SAN ANTONIO – More than a race, the five kilometers and the sideline cheers are the fuel for fighters and survivors of breast cancer. The 22nd Annual Susan G. Komen Race for the Cure drew thousands of people dressed in pink to raise awareness and funds for local services.
Major milestones were also proudly and deservedly displayed with costumes, T-shirts and signs.
Ilse Collins began working on her sign last year as a manifestation for what was to come. Today, surrounded by her daughter and granddaughters, Collins celebrated 40 years of being breast cancer-free.
"Whenever I see someone give her a hug and people (who) want to be just like her, it's so powerful," said Illisa Garcia, a member of Collins' family. "I'm so proud of her for everything she has done."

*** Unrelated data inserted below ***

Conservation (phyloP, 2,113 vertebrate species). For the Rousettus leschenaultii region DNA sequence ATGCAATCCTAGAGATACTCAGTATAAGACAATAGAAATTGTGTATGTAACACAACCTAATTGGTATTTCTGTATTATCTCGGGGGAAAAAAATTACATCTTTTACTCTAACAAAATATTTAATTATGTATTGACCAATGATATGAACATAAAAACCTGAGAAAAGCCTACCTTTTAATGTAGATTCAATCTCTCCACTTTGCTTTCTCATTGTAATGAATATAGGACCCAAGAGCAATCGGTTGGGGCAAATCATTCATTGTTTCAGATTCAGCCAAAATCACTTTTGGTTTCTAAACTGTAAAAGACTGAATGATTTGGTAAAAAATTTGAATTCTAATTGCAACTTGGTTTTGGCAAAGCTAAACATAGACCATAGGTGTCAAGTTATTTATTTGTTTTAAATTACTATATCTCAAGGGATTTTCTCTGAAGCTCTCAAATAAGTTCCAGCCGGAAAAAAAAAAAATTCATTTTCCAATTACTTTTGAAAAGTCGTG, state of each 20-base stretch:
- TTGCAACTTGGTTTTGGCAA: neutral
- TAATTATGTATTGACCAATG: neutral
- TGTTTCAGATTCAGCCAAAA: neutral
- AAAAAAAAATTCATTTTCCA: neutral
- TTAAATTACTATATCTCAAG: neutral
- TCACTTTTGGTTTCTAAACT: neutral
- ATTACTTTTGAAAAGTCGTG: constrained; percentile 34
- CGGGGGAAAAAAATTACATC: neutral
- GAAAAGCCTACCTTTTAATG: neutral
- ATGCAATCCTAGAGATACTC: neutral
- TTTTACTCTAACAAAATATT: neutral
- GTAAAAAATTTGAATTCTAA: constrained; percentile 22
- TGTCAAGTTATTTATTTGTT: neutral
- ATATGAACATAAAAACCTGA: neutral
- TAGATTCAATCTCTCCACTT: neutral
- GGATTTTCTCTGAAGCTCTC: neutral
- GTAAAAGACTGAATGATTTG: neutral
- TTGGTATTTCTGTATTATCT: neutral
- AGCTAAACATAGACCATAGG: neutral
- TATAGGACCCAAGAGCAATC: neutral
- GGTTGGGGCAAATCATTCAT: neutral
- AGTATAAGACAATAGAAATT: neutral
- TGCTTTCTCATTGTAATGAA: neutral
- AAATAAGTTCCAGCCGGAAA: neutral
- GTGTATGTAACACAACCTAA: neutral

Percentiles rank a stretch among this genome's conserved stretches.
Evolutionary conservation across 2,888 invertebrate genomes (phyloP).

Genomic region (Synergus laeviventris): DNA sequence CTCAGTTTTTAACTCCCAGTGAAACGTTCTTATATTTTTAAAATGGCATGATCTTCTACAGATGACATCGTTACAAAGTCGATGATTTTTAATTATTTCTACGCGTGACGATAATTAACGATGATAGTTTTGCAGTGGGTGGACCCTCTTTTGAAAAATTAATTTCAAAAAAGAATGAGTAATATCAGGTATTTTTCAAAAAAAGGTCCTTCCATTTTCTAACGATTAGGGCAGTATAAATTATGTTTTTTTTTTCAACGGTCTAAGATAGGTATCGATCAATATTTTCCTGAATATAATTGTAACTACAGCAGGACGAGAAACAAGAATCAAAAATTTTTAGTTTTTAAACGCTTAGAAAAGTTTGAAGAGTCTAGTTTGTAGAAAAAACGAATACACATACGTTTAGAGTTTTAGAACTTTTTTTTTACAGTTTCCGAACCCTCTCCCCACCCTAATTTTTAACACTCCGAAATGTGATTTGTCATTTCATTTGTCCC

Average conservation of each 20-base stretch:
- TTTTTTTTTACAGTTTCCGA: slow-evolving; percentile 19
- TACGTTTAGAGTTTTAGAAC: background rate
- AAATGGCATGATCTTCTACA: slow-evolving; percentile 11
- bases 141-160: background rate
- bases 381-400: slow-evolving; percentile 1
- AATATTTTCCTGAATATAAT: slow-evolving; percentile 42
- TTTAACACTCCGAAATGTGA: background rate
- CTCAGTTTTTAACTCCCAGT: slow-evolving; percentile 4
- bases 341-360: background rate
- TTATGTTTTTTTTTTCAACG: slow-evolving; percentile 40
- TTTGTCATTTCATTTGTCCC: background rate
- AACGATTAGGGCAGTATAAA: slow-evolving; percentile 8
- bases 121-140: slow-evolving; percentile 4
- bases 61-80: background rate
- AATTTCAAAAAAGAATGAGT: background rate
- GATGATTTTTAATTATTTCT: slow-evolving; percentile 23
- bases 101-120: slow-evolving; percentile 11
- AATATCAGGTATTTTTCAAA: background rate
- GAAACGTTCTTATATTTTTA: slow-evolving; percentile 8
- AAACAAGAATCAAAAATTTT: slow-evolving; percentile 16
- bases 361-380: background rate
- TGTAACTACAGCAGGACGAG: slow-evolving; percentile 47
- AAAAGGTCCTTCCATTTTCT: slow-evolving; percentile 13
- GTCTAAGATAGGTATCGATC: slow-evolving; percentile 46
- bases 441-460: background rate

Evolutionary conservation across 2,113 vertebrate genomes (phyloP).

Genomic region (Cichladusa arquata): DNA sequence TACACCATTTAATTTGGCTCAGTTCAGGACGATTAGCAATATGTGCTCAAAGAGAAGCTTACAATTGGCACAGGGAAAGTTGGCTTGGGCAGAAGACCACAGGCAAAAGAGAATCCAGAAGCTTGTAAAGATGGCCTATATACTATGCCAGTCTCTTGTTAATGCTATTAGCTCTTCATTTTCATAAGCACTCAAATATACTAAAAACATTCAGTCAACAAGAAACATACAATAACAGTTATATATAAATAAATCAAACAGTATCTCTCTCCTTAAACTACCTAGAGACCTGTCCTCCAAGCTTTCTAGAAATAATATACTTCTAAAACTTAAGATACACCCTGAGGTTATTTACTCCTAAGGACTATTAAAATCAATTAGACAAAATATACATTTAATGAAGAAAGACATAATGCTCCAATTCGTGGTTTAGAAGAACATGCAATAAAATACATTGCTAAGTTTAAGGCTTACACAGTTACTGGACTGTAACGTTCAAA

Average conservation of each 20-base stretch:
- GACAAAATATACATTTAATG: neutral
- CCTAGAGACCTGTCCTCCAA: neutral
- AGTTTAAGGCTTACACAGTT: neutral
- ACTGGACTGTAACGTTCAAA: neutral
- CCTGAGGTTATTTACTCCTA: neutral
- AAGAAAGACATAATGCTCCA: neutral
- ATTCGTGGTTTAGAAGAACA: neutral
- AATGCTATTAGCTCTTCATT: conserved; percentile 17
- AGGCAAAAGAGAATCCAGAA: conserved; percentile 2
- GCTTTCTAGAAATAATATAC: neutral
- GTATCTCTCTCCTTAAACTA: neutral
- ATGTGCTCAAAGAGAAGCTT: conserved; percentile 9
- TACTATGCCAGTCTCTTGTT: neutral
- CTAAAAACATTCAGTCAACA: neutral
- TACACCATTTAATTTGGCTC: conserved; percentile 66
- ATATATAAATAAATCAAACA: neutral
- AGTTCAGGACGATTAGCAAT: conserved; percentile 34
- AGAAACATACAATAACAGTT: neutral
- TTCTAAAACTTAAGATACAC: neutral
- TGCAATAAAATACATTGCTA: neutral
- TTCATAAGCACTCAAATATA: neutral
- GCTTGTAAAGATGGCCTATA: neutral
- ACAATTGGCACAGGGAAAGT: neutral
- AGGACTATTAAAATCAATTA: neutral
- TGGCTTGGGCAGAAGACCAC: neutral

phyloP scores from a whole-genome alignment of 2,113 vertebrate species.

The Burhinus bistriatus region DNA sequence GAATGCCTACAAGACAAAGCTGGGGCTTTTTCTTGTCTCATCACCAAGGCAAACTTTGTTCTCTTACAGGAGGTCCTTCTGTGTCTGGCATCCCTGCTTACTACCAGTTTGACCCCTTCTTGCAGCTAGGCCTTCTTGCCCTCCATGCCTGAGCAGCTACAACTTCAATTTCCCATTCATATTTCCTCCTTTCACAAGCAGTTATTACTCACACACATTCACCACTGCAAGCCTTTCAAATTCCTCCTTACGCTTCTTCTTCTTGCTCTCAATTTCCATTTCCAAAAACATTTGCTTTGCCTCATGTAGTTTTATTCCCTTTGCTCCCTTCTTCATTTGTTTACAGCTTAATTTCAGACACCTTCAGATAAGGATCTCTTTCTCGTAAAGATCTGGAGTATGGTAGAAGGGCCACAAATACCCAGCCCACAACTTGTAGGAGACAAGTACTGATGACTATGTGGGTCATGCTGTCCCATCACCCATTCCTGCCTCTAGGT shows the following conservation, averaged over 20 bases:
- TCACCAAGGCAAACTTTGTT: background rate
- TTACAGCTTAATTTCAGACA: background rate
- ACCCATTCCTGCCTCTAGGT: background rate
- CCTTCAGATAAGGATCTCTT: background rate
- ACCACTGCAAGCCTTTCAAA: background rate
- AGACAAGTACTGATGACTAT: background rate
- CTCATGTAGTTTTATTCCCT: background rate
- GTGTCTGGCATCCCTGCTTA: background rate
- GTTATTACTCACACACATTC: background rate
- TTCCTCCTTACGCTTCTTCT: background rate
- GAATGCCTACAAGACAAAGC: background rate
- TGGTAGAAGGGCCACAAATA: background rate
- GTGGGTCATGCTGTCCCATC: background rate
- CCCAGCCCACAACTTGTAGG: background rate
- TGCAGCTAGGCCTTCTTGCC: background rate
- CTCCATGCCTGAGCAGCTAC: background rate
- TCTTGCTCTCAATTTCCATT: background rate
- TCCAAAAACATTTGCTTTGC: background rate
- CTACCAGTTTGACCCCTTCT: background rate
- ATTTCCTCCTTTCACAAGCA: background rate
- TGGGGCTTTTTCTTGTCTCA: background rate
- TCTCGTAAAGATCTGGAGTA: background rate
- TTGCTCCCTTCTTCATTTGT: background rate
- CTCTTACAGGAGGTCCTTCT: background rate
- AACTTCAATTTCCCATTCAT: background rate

Fighters and survivors have much more than their disease in common. They say they wouldn't be where they are today without their families and support systems.
At today's finish line, one family in particular stood out. A group of cousins who call themselves the Magnificent 7 each held a pink flower to surprise one of their own.
"We just had to come and surprise her because we love her," said older brother Leo Rios.
Sally Rios is celebrating 25 years as a breast cancer survivor.
Sally never thought they'd be here today.
"It means the world," said Sally. "I'm tired but God blessed me."
There were also fighters like Bianca Castoreno, who cheered from the sidelines.
Castoreno was diagnosed with stage 4 breast cancer in 2015. She was given one year to live.
"I just knew God wasn't done with me yet," said Castoreno. "Here I am four years later, and God still isn't done with me yet."
She's in remission and is certain she'll be able to one day run -- and received a flower of her own.
According to organizers, today marks the last Race for the Cure as we know it. An event is expected to take place in 2020, however no additional details have been provided.